Test results exonerated Dennis Maher, 42, of two rapes for which he was sentenced in Massachusetts in 1984 to life in prison.
"Overwhelming," Maher responded when reporters asked him how he felt now that he was a free man. "It's finally over. It's been 19 years." He said he felt a "sense of relief."
Maher was released from custody by Middlesex County Superior Court Judge Charles Grabau after a brief hearing at which prosecutors agreed he had been wrongly convicted.
"I offer my profound regret for what appears to be the failure of the system," said District Attorney Martha Coakley. She said the state "fully agrees to acknowledge Mr. Maher is innocent,"
Maher's parents - Donate and Lucy Maher of Lowell, Mass. -- relatives and others in the courtroom broke out in applause as Maher smiled widely.
Maher, who served with the Army Special Forces at Ft. Devens, Mass., before his arrest in 1983, became the 126th person to be exonerated by post-conviction DNA testing with the help of the New York-based Innocence Project, co-founded in 1992 by attorneys Barry C. Scheck and Peter J. Neufeld.
After seeing Scheck on television in 1993, Maher wrote to the project, which provides legal help to inmates where DNA testing might help establish innocence.
Maher, who was convicted primarily on the eyewitness accounts of the women he allegedly raped, became one of the project's earliest cases.
Proving he was not the rapist, however, was difficult because forensic evidence had been misplaced.
The breakthrough came in 2001 when a law student found evidence from one 1984 trial - the rape victim's pants and underpants - stored in a box in the basement of the court building.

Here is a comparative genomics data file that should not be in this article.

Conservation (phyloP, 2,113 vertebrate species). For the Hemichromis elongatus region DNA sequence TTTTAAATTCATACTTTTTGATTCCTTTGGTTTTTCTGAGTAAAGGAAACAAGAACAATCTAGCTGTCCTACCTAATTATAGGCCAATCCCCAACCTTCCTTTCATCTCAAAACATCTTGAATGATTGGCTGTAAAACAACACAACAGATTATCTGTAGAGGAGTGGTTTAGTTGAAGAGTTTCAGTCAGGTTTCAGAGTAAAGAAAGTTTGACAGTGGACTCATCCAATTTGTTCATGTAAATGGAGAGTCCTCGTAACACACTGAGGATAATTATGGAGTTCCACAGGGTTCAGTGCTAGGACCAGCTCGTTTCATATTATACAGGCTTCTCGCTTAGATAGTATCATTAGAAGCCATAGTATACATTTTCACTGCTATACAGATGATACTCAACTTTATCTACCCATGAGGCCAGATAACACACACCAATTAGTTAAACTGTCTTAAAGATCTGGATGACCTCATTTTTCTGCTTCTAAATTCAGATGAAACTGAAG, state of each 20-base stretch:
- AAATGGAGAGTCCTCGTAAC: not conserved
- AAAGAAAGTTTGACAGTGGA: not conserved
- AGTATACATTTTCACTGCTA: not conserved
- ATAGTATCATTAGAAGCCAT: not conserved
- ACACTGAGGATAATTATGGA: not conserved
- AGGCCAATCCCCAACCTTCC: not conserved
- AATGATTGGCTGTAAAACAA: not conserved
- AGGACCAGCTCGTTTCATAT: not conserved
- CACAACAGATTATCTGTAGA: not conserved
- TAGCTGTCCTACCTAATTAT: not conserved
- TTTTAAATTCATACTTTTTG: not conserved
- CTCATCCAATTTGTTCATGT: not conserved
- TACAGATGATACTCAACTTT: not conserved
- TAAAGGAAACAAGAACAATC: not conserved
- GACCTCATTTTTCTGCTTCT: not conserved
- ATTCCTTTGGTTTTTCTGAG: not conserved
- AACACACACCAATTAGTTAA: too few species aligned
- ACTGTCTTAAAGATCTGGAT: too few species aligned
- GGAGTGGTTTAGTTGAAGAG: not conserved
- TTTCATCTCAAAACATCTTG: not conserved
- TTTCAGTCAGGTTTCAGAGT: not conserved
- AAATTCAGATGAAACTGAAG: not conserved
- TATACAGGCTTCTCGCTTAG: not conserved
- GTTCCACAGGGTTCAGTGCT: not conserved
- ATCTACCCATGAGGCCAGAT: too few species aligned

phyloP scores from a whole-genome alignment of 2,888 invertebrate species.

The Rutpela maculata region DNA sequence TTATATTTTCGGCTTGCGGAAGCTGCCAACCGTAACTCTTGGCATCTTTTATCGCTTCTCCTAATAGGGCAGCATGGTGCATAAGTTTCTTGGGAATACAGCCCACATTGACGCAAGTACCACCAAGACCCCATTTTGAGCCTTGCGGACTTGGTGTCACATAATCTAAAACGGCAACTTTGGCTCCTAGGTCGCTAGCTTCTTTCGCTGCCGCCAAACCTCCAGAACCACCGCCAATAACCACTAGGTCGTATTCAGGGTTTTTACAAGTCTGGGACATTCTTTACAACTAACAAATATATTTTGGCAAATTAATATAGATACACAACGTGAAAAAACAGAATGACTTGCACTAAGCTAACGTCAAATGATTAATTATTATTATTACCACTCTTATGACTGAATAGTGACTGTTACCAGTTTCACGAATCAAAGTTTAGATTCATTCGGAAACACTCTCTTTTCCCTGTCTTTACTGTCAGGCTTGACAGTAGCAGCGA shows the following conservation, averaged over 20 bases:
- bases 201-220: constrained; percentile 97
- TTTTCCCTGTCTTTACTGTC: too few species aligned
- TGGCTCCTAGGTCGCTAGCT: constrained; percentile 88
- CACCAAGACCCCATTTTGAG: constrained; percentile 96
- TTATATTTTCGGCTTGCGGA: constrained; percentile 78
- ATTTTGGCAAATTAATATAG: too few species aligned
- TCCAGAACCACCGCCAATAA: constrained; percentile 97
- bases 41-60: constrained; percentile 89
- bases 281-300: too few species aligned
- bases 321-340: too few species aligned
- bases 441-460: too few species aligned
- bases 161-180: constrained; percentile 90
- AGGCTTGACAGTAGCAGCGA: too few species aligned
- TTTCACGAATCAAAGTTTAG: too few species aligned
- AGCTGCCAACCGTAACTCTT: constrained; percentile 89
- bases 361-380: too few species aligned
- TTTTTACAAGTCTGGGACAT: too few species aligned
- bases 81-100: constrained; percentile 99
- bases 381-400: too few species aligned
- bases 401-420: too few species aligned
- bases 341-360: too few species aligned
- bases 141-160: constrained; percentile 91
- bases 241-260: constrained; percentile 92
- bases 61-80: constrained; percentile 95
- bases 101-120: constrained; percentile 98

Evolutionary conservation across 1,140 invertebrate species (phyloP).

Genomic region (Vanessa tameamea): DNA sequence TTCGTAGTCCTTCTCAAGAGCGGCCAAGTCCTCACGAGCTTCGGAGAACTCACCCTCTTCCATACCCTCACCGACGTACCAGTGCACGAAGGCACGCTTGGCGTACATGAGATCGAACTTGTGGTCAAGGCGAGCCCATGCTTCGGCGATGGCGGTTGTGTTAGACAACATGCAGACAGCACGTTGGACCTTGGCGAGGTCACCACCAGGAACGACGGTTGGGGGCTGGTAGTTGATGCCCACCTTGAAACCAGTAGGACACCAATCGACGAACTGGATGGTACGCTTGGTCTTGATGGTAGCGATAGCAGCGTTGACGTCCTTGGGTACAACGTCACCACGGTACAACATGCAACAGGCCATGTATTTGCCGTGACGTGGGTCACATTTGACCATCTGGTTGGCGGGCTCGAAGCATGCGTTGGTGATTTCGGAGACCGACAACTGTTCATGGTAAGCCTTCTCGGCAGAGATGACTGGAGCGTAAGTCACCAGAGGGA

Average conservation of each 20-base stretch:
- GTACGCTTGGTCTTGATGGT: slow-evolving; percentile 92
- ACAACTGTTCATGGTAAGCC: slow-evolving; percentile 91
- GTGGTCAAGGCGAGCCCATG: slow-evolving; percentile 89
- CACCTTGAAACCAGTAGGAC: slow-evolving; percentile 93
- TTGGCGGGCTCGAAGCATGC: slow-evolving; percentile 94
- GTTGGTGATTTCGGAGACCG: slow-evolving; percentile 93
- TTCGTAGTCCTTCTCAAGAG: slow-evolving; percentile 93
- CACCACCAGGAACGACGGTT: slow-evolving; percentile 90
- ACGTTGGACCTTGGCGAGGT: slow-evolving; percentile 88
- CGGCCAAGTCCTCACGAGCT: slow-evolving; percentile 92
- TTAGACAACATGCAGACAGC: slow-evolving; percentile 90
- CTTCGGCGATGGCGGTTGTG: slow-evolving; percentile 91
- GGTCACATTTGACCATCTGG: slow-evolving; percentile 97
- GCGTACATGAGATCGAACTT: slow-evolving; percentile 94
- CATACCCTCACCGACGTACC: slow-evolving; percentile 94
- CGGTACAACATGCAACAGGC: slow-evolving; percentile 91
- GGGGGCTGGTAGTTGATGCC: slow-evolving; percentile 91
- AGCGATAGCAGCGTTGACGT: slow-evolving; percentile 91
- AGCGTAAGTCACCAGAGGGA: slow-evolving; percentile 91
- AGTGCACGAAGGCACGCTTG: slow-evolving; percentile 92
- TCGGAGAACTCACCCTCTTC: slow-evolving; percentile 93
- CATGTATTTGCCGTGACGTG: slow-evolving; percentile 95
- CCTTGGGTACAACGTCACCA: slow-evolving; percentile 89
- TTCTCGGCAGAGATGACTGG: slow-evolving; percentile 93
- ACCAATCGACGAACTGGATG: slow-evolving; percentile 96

Tests excluded Maher as the source of semen on the evidence. Evidence from his second trial -- a slide from the rape kit of the other victim -- was finally located in February at the Ayer, Mass., Police station.
The results of tests on that slide were received last week, and also proved Maher was not the rapist.
Based on those results, prosecutors agreed that Maher should be freed.
"When a horrible mistake has been made, it is our obligation to rectify it with all due speed," Coakley said. "Every once in a while a case like this gives us pause."
Innocence Project deputy director Aliza B. Kaplan said it was unfortunate that Maher has no legal remedy under state law to be compensated for his time in prison, nor receive any social services to help him return to society.
"Massachusetts currently has no compensation law for people who have been wrongfully convicted," she said.
Before leaving the courthouse, Maher expressed regret that, "I never had a chance to have a family, other than the family I have. I lost that opportunity."
Maher always insisted he was innocent, and said he never considered pleading guilty to get a lighter sentence because, "I didn't do the crime."
He said his service in the Army helped sustain him while in prison.
"Being a soldier is serving your country with honor," he said, "and you always believe in your country and believe in faith."
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